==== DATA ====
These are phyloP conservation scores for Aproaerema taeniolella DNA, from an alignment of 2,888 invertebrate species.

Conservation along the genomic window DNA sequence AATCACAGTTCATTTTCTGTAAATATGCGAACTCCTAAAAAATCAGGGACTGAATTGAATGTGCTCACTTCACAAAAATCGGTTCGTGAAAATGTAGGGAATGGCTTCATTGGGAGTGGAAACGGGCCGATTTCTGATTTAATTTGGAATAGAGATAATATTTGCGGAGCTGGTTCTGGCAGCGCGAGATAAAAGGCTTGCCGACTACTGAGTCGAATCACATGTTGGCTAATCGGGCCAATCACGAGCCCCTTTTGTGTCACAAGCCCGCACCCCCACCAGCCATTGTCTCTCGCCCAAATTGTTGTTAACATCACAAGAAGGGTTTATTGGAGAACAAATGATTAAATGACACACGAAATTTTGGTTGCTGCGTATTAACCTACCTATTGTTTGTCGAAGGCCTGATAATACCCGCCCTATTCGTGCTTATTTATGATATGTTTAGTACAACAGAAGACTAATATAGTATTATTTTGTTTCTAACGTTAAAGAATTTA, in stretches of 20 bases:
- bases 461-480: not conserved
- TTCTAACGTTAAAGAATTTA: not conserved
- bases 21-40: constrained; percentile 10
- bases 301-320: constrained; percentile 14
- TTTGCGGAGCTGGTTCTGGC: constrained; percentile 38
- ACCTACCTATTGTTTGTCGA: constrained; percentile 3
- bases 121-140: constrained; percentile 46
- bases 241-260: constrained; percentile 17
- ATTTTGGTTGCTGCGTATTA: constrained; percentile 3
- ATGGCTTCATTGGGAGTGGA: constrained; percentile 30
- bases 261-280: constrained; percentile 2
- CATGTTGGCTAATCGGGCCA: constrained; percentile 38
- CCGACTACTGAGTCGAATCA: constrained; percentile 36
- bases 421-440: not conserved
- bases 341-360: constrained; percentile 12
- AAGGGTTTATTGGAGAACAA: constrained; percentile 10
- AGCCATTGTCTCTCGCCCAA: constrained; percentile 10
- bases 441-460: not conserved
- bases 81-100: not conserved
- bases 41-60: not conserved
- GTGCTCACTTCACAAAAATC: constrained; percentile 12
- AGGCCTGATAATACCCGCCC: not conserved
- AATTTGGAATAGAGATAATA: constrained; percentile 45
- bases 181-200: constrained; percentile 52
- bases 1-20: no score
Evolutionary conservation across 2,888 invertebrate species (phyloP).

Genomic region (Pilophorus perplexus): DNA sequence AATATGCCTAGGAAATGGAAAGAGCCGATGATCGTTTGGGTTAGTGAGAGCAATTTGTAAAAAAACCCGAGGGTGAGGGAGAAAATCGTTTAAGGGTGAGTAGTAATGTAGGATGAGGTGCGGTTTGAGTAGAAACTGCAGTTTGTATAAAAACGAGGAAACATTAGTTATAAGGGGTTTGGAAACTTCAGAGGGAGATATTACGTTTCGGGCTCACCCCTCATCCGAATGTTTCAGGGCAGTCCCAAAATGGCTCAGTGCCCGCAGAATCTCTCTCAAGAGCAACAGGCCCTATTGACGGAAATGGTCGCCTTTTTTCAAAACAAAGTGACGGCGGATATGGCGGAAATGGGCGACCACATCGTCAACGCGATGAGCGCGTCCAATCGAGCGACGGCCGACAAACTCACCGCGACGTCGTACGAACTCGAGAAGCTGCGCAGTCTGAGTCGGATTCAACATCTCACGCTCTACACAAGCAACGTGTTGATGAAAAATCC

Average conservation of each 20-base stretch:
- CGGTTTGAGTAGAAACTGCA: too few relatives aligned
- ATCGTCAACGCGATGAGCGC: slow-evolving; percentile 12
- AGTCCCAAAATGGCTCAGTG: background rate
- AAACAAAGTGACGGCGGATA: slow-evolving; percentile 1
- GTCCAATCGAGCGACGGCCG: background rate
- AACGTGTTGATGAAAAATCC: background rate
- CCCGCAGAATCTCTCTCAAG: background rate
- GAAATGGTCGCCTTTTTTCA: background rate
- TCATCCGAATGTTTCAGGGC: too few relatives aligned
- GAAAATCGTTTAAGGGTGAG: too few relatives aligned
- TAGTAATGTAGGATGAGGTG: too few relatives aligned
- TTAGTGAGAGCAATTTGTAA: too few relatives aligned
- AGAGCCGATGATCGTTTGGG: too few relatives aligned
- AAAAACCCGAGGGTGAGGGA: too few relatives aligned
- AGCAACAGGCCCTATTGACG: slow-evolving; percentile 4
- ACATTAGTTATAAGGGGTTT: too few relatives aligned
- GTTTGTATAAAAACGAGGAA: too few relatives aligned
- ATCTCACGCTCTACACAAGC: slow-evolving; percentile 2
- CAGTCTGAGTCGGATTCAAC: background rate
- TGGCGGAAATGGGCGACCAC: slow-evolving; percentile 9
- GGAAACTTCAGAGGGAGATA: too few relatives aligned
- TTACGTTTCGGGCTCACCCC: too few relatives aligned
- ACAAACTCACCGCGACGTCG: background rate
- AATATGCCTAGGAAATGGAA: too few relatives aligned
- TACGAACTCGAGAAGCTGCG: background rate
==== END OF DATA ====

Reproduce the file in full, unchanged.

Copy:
These are phyloP conservation scores for Aproaerema taeniolella DNA, from an alignment of 2,888 invertebrate species.

Conservation along the genomic window DNA sequence AATCACAGTTCATTTTCTGTAAATATGCGAACTCCTAAAAAATCAGGGACTGAATTGAATGTGCTCACTTCACAAAAATCGGTTCGTGAAAATGTAGGGAATGGCTTCATTGGGAGTGGAAACGGGCCGATTTCTGATTTAATTTGGAATAGAGATAATATTTGCGGAGCTGGTTCTGGCAGCGCGAGATAAAAGGCTTGCCGACTACTGAGTCGAATCACATGTTGGCTAATCGGGCCAATCACGAGCCCCTTTTGTGTCACAAGCCCGCACCCCCACCAGCCATTGTCTCTCGCCCAAATTGTTGTTAACATCACAAGAAGGGTTTATTGGAGAACAAATGATTAAATGACACACGAAATTTTGGTTGCTGCGTATTAACCTACCTATTGTTTGTCGAAGGCCTGATAATACCCGCCCTATTCGTGCTTATTTATGATATGTTTAGTACAACAGAAGACTAATATAGTATTATTTTGTTTCTAACGTTAAAGAATTTA, in stretches of 20 bases:
- bases 461-480: not conserved
- TTCTAACGTTAAAGAATTTA: not conserved
- bases 21-40: constrained; percentile 10
- bases 301-320: constrained; percentile 14
- TTTGCGGAGCTGGTTCTGGC: constrained; percentile 38
- ACCTACCTATTGTTTGTCGA: constrained; percentile 3
- bases 121-140: constrained; percentile 46
- bases 241-260: constrained; percentile 17
- ATTTTGGTTGCTGCGTATTA: constrained; percentile 3
- ATGGCTTCATTGGGAGTGGA: constrained; percentile 30
- bases 261-280: constrained; percentile 2
- CATGTTGGCTAATCGGGCCA: constrained; percentile 38
- CCGACTACTGAGTCGAATCA: constrained; percentile 36
- bases 421-440: not conserved
- bases 341-360: constrained; percentile 12
- AAGGGTTTATTGGAGAACAA: constrained; percentile 10
- AGCCATTGTCTCTCGCCCAA: constrained; percentile 10
- bases 441-460: not conserved
- bases 81-100: not conserved
- bases 41-60: not conserved
- GTGCTCACTTCACAAAAATC: constrained; percentile 12
- AGGCCTGATAATACCCGCCC: not conserved
- AATTTGGAATAGAGATAATA: constrained; percentile 45
- bases 181-200: constrained; percentile 52
- bases 1-20: no score
Evolutionary conservation across 2,888 invertebrate species (phyloP).

Genomic region (Pilophorus perplexus): DNA sequence AATATGCCTAGGAAATGGAAAGAGCCGATGATCGTTTGGGTTAGTGAGAGCAATTTGTAAAAAAACCCGAGGGTGAGGGAGAAAATCGTTTAAGGGTGAGTAGTAATGTAGGATGAGGTGCGGTTTGAGTAGAAACTGCAGTTTGTATAAAAACGAGGAAACATTAGTTATAAGGGGTTTGGAAACTTCAGAGGGAGATATTACGTTTCGGGCTCACCCCTCATCCGAATGTTTCAGGGCAGTCCCAAAATGGCTCAGTGCCCGCAGAATCTCTCTCAAGAGCAACAGGCCCTATTGACGGAAATGGTCGCCTTTTTTCAAAACAAAGTGACGGCGGATATGGCGGAAATGGGCGACCACATCGTCAACGCGATGAGCGCGTCCAATCGAGCGACGGCCGACAAACTCACCGCGACGTCGTACGAACTCGAGAAGCTGCGCAGTCTGAGTCGGATTCAACATCTCACGCTCTACACAAGCAACGTGTTGATGAAAAATCC

Average conservation of each 20-base stretch:
- CGGTTTGAGTAGAAACTGCA: too few relatives aligned
- ATCGTCAACGCGATGAGCGC: slow-evolving; percentile 12
- AGTCCCAAAATGGCTCAGTG: background rate
- AAACAAAGTGACGGCGGATA: slow-evolving; percentile 1
- GTCCAATCGAGCGACGGCCG: background rate
- AACGTGTTGATGAAAAATCC: background rate
- CCCGCAGAATCTCTCTCAAG: background rate
- GAAATGGTCGCCTTTTTTCA: background rate
- TCATCCGAATGTTTCAGGGC: too few relatives aligned
- GAAAATCGTTTAAGGGTGAG: too few relatives aligned
- TAGTAATGTAGGATGAGGTG: too few relatives aligned
- TTAGTGAGAGCAATTTGTAA: too few relatives aligned
- AGAGCCGATGATCGTTTGGG: too few relatives aligned
- AAAAACCCGAGGGTGAGGGA: too few relatives aligned
- AGCAACAGGCCCTATTGACG: slow-evolving; percentile 4
- ACATTAGTTATAAGGGGTTT: too few relatives aligned
- GTTTGTATAAAAACGAGGAA: too few relatives aligned
- ATCTCACGCTCTACACAAGC: slow-evolving; percentile 2
- CAGTCTGAGTCGGATTCAAC: background rate
- TGGCGGAAATGGGCGACCAC: slow-evolving; percentile 9
- GGAAACTTCAGAGGGAGATA: too few relatives aligned
- TTACGTTTCGGGCTCACCCC: too few relatives aligned
- ACAAACTCACCGCGACGTCG: background rate
- AATATGCCTAGGAAATGGAA: too few relatives aligned
- TACGAACTCGAGAAGCTGCG: background rate